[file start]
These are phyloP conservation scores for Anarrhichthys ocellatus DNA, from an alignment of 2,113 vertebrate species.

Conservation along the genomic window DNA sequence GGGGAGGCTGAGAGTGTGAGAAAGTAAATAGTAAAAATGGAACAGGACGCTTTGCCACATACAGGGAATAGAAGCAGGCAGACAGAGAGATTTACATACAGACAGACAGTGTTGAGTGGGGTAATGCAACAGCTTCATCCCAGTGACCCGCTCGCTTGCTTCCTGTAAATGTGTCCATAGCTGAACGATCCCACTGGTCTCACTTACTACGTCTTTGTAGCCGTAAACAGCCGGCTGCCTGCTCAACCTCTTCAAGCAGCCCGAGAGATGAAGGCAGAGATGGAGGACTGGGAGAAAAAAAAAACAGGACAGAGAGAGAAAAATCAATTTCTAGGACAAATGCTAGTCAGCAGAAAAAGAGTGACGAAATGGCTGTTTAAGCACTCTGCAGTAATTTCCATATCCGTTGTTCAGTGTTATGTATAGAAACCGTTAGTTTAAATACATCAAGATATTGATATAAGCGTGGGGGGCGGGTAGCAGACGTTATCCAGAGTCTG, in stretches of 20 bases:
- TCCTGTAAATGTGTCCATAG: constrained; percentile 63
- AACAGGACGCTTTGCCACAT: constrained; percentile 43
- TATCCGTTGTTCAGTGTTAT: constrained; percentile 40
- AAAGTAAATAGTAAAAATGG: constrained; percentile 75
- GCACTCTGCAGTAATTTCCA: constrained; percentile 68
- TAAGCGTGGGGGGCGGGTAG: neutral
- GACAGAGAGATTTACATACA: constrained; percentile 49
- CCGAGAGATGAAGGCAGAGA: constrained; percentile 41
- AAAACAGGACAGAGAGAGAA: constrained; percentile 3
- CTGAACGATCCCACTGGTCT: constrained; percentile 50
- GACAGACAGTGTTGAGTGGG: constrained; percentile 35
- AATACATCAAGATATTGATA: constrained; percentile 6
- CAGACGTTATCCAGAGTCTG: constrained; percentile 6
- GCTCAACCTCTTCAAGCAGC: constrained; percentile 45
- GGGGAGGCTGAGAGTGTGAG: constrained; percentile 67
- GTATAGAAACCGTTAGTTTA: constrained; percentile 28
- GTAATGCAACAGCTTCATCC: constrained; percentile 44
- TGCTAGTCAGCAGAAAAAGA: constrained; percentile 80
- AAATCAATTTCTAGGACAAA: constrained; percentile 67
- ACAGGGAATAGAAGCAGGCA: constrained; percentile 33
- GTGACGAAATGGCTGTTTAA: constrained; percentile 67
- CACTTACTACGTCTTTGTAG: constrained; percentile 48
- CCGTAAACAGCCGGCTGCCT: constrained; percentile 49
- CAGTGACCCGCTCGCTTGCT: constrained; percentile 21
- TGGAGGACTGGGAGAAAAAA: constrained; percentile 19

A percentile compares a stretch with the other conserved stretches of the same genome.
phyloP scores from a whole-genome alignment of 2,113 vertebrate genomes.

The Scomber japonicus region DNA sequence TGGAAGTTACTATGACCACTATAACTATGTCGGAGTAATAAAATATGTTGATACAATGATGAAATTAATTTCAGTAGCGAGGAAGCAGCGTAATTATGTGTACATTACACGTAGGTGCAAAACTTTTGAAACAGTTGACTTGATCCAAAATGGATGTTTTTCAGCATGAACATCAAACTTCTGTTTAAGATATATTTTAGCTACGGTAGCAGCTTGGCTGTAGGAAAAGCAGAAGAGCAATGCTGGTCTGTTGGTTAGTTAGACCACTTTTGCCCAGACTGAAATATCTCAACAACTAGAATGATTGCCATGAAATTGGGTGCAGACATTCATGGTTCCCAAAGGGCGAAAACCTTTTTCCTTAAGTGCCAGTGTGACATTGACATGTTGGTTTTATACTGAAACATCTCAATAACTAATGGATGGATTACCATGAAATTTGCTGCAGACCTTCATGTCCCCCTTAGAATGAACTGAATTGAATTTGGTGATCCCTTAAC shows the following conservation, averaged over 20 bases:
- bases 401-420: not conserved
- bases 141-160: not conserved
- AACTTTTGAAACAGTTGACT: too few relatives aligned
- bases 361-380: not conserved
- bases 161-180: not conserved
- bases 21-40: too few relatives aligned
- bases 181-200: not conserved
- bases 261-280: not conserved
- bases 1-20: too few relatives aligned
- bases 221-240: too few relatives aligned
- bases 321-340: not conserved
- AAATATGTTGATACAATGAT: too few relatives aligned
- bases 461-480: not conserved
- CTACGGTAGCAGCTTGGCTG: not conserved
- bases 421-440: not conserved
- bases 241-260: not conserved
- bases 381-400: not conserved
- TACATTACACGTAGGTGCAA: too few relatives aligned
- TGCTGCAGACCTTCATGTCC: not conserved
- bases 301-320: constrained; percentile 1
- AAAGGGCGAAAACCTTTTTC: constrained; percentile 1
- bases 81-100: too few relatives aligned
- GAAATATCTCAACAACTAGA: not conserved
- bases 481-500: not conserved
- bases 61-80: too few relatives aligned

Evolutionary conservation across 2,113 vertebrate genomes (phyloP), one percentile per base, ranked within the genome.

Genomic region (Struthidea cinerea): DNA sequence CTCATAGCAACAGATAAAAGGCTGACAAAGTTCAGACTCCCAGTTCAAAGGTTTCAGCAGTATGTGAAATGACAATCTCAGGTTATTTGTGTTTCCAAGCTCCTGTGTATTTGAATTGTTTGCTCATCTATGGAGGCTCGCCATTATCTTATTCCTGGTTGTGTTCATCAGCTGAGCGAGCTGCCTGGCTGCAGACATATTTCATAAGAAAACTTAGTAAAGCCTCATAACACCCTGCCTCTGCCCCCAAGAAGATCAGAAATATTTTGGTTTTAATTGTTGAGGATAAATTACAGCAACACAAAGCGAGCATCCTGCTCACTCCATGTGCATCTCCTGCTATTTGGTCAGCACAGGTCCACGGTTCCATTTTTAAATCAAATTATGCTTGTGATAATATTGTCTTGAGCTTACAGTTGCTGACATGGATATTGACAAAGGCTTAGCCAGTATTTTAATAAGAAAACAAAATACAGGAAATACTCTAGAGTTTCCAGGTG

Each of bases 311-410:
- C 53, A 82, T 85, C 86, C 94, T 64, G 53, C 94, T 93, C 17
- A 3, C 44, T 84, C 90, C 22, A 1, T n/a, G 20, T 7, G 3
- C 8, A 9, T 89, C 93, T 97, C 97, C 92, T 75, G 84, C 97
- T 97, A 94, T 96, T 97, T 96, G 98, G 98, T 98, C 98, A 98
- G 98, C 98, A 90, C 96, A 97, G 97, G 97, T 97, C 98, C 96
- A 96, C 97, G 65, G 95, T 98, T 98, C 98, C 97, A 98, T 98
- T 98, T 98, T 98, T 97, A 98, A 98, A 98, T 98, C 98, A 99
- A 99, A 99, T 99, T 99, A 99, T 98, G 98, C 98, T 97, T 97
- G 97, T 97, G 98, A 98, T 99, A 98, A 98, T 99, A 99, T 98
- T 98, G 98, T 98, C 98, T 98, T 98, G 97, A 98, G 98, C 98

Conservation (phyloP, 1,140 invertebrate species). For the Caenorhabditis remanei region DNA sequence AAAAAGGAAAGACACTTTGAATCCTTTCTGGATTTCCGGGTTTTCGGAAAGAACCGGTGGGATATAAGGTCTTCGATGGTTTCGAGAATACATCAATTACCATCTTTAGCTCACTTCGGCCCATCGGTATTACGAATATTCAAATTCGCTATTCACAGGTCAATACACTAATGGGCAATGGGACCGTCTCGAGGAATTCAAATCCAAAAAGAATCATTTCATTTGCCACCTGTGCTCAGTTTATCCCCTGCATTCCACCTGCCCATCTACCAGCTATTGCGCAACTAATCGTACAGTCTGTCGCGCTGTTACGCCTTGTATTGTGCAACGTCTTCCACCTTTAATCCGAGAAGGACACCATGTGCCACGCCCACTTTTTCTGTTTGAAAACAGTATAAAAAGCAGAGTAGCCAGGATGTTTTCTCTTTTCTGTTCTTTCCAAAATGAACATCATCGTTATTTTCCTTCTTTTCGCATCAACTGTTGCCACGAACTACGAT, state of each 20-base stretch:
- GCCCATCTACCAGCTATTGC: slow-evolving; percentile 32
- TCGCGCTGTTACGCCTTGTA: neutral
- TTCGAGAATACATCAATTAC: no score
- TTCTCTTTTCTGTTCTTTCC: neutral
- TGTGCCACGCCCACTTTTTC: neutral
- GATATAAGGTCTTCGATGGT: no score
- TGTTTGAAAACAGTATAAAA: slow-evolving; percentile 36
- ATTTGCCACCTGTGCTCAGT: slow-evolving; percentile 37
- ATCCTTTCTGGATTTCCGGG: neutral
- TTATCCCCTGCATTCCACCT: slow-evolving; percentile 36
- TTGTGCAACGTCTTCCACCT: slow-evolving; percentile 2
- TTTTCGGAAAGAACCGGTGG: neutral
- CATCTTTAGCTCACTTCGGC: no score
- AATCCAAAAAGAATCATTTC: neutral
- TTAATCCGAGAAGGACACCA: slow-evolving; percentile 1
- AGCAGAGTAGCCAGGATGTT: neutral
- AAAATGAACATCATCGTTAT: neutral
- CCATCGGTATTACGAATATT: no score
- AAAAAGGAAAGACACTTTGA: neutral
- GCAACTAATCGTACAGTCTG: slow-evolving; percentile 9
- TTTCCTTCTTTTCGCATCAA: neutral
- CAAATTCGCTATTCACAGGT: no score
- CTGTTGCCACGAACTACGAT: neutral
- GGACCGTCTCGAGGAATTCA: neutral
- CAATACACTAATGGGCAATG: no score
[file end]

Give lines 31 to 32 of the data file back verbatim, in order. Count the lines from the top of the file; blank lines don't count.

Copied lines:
- bases 401-420: not conserved
- bases 141-160: not conserved